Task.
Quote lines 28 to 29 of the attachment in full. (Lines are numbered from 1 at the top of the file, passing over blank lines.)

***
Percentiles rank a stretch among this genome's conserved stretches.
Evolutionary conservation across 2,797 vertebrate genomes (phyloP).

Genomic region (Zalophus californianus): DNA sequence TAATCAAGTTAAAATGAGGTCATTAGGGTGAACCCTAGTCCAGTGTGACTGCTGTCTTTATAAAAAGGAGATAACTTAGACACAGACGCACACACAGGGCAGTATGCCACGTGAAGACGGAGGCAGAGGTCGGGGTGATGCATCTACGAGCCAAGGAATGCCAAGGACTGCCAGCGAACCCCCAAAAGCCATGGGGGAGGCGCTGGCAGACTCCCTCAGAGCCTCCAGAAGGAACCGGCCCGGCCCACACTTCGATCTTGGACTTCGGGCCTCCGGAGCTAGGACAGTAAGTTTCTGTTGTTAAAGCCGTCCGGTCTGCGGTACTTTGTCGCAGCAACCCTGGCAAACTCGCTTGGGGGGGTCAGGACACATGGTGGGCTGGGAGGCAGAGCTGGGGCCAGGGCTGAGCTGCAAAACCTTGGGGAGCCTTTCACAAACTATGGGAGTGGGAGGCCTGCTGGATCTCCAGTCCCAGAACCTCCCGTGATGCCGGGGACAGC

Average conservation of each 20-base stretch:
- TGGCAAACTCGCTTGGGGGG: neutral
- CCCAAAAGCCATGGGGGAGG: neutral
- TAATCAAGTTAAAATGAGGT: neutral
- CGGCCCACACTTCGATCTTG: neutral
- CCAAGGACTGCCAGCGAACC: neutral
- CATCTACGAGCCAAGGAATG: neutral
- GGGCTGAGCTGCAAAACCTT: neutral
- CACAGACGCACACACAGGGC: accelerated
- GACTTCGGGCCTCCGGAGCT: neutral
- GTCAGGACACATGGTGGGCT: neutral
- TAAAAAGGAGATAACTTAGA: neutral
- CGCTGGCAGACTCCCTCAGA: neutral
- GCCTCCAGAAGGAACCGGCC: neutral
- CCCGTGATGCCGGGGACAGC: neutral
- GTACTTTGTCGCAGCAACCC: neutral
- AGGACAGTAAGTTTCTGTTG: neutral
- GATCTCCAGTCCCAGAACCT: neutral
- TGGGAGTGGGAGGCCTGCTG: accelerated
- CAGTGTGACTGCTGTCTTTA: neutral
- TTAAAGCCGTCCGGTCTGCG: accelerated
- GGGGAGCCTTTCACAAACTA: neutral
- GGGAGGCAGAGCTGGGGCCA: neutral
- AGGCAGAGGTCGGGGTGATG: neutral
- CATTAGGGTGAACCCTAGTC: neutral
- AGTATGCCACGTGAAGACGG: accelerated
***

- CATTAGGGTGAACCCTAGTC: neutral
- AGTATGCCACGTGAAGACGG: accelerated